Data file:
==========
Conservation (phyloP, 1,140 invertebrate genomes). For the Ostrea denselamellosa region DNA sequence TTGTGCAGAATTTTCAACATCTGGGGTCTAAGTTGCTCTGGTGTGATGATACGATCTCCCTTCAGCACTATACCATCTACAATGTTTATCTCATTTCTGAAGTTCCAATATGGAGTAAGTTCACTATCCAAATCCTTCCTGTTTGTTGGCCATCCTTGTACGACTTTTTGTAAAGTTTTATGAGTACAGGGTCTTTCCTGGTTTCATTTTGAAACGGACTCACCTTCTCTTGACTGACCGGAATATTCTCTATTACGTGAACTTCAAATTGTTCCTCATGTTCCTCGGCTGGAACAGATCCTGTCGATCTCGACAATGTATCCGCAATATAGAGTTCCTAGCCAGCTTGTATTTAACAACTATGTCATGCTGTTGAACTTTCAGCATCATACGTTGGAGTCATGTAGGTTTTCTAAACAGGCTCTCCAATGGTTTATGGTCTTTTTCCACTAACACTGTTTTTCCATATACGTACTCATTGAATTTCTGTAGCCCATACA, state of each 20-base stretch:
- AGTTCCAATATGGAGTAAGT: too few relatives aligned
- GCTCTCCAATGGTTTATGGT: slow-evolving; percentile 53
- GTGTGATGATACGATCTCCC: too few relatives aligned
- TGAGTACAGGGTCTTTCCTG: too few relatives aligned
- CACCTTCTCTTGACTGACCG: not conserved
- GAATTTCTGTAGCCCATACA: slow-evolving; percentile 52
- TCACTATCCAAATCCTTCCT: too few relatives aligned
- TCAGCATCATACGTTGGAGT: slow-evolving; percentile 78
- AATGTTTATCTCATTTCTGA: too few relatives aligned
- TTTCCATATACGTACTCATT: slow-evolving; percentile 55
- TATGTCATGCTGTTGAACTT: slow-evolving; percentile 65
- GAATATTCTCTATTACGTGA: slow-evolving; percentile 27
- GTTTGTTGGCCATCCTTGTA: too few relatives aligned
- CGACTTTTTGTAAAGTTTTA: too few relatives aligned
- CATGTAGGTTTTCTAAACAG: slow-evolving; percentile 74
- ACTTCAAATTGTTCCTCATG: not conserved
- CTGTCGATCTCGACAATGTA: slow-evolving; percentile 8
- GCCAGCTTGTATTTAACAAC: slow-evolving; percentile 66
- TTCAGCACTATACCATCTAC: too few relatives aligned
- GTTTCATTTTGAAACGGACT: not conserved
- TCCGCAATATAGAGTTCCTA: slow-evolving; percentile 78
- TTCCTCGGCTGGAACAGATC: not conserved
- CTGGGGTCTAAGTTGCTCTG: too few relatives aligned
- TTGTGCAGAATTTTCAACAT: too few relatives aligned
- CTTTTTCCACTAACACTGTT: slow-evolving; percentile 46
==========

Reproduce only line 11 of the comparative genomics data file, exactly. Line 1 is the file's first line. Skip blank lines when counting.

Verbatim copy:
- TTTCCATATACGTACTCATT: slow-evolving; percentile 55